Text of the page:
I want to tell you how I gave myself an education by reading books. I’m going to do this in two installments.
In part one, I’ll share the techniques that worked for me. In part two, I’ll tell you about the mistakes I made—and what I’d change if I was doing this all over again.
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But I need to issue a warning upfront.
Here’s the warning: I am not recommending these tips and techniques for anybody. What I did was extreme, and driven by an intense desire to expand my mind and broaden my understanding of the world. I went beyond what was reasonable—almost the way a high performance athlete trains for some ultra-competitive event.
That’s why I’ve never discussed this publicly or written about it before—although this reading strategy has been a major part of my life for decades.
You could even say my lifetime reading plan was an extreme sport—only without the physical exertion. I stayed in my comfy chair instead.
Okay, that sounds absurd. But in terms of discipline, consistency, and mental focus, the comparison is apt. What I did with books was like karate or mountain-climbing for the soul and mind.
So I share these techniques only because people are curious about such things, and not because I want or expect others to climb the same mountain. However, I am aware that a few of you are pursuing a similar self-education program and some, like me, have been doing this for decades with significant results. For those folks, these tips may have some practical value.
And a tiny number of you might actually join our ranks after hearing my story. That would make happy if it happened.
HOW TED BECAME WELL READ
First, I should explain my motivations. To some they will seem obvious, while others will consider them hopelessly naïve.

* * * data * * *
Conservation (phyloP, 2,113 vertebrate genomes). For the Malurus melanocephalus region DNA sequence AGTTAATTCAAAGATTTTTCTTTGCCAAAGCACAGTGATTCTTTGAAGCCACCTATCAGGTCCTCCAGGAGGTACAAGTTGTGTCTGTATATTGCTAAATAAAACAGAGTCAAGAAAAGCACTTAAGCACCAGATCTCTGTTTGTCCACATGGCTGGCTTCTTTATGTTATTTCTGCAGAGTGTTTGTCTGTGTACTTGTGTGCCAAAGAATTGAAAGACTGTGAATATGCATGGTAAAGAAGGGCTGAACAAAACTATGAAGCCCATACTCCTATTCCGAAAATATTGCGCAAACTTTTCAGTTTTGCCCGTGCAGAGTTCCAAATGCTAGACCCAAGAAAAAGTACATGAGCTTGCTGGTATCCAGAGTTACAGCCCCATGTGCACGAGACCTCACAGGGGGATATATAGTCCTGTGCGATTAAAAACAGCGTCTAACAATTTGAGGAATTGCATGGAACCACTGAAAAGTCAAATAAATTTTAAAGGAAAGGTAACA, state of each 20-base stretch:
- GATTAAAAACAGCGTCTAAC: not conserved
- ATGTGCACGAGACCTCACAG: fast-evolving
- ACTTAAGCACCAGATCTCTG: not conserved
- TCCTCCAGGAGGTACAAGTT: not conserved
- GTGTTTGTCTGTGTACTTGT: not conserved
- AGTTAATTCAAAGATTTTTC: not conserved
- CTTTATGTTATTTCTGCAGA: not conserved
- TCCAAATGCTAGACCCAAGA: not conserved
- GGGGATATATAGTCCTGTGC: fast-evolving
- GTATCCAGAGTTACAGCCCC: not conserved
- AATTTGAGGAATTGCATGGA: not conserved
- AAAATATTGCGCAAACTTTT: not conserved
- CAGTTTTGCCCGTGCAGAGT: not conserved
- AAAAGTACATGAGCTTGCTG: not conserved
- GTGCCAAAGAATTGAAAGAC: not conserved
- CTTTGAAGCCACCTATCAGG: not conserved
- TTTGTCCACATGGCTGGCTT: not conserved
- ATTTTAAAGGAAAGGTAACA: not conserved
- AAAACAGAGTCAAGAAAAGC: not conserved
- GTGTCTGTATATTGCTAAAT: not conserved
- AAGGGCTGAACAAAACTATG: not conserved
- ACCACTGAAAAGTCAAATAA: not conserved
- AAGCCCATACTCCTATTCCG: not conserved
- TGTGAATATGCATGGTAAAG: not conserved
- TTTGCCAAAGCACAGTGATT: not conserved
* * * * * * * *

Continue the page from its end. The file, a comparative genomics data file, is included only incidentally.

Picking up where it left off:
For example, back when I was a teenager I decided I wanted to possess genuine wisdom. You can laugh at that if you want. The very word wisdom seems tainted nowadays. Some will tell you wisdom is a sham, others will dismiss it as something only charlatans or cult members promise. Those of a postmodernist mindset will insist that it doesn’t even exist.
But that was my goal: the pursuit of wisdom.
And along with it, I wanted to develop a meaningful philosophy of life. That seemed urgently important to me as a teenager. It still does today. I wanted to take the high road, with the right values, and pursue the best goals. I wanted to appreciate the world around me more deeply, more richly—and not just the world today, but also the world in different times and places, as seen by the best and the brightest.
Some people will tell you that this is elitist. But I have the exact opposite opinion. For a working class kid like me, this was my way of overcoming elitism. Some elites even tried to steer me away from this project—as not appropriate for somebody from my neighborhood and background.
I felt that this was patronizing in the extreme. In any event, I was determined to puruse this path of wisdom even if others tried to discourage me.